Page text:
Single-use plastics include such things as bags we get in stores, plastic table wear, and drinking straws. They include the plastic-based wipes Larry Plesent objects to in his “Ingredient of the Month” article in this issue of Green Energy Times (G.E.T.). In cases like plastic bags, they need not be thrown out but are anyway. In such cases as the wipes, they really should be thrown out but need not be made of plastic. But they are always a problem.
The issue is not whether they can be recycled. Jenna Evans, Ben & Jerry’s Global Sustainability Manager, made this clear. She said, “We’re not going to recycle our way out of this problem. We, and the rest of the world, need to get out of single-use plastic.”
Plastics get into the environment and making their way in winds and river waters to the ocean, where they accumulate in slowly swirling systems called gyres. Some of the areas where plastics accumulate are hundreds of miles across. For more about this, see the article, “Garbage Patches in our Ocean,” which was in the August, 2015 issue of G.E.T. (http://bit.ly/GET-gyres).
Single-use plastics kill all manner of life in the oceans, from the smallest to the largest. They often kill by clogging digestive systems. Last June, when the UN World Environment Day had the theme, “Beat Plastic Pollution,” G.E.T. ran an article of the same name; it mentioned a whale that was killed by plastic bags (http://bit.ly/beat-plastic).
The move to stop plastic pollution has been gaining momentum over the last few years. Some Vermont towns have banned single-use plastic bags. Last year, Brattleboro was first to ban the bags outright, while Manchester called on the state to implement a state-wide ban. This year, Manchester, Middlebury, and Burlington residents voted overwhelmingly in favor of bans on plastic bags.
Vermont is not the only state moving on the bans. New Hampshire, Maine, Massachusetts, and others have efforts under way for state-wide bans on single use bans, with bills coming before the legislatures. As voters understand the issue better, support for the bans is growing, and we are increasingly likely to see bills passed into law.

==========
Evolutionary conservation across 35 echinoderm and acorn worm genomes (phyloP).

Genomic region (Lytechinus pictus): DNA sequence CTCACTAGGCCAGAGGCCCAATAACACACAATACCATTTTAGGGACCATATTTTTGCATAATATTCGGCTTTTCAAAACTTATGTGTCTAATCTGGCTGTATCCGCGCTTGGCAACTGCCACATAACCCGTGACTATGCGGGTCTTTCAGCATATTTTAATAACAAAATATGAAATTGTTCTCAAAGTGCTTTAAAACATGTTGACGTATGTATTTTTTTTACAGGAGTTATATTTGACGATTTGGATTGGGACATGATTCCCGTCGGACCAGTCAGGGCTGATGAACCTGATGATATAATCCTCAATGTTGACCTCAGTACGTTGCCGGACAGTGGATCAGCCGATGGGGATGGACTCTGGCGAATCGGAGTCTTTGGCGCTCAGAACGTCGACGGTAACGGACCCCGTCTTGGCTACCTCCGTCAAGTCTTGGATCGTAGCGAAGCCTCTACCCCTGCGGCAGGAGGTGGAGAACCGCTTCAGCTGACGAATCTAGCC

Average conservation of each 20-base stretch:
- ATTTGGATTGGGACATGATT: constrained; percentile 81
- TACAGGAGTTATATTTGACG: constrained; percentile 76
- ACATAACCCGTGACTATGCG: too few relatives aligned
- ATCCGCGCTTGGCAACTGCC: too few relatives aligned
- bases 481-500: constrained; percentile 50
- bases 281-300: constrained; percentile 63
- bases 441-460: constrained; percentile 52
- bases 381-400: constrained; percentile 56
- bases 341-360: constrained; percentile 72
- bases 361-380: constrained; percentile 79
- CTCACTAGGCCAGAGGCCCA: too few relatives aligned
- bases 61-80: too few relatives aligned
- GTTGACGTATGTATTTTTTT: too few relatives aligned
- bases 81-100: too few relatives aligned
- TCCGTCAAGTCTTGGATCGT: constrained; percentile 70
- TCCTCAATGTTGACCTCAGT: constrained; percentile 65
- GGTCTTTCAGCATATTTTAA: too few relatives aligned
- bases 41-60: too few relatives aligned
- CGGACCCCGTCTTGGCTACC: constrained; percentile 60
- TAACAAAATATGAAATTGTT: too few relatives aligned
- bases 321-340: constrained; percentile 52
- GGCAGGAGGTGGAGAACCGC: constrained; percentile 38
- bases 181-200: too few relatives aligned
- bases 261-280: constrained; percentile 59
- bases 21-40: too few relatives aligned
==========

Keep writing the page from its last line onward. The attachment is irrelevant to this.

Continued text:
Some businesses have taken leadership roles in reducing single-use plastic use. A notable example is Ben & Jerry’s, which started reducing use of plastics in 2009, with a switch away from plastic containers for their ice cream. Now the company is eliminating use of plastic spoons and straws. The changeover to wood and paper for these items is set to be complete by the end of 2020.
Ben & Jerry’s is not alone. Businesses large and small are working on eliminating single-use plastic. One example is the Common Man, which runs fifteen restaurants and a movie theater in New Hampshire. The Common Man is actually going a little beyond a simple switch to paper straws by making sure that all straws are made from Forest Stewardship Council certified paper. The switch is costing the chain $24,000, which does not seem excessive, considering there are sixteen sites involved.
For the time being, paper and wood cost a little more than plastic, but pressure can be brought on hesitant businesses to take steps to protect the environment. Trader Joe’s has announced it will eliminate use of a million pounds of single-use plastic from its stores in 2019. It will replace all single-use plastic bags, offering biodegradable and compostable bags instead. It will eliminate the polystyrene foam used for packaging, and it will sell more produce loose, instead of wrapped in plastic. Nevertheless, according to Greenpeace, Trader Joe’s could do much better, and customers should hold it to a higher standard. The plan Trader Joe’s announced did not address well over a million pounds of plastic it will still be using.
This is an issue that we should all keep in mind as we shop. And if we see stores continue to offer single-use plastic to its customers, we might ask the management to stop. One alternative is to shop instead at a store that does better on plastic.
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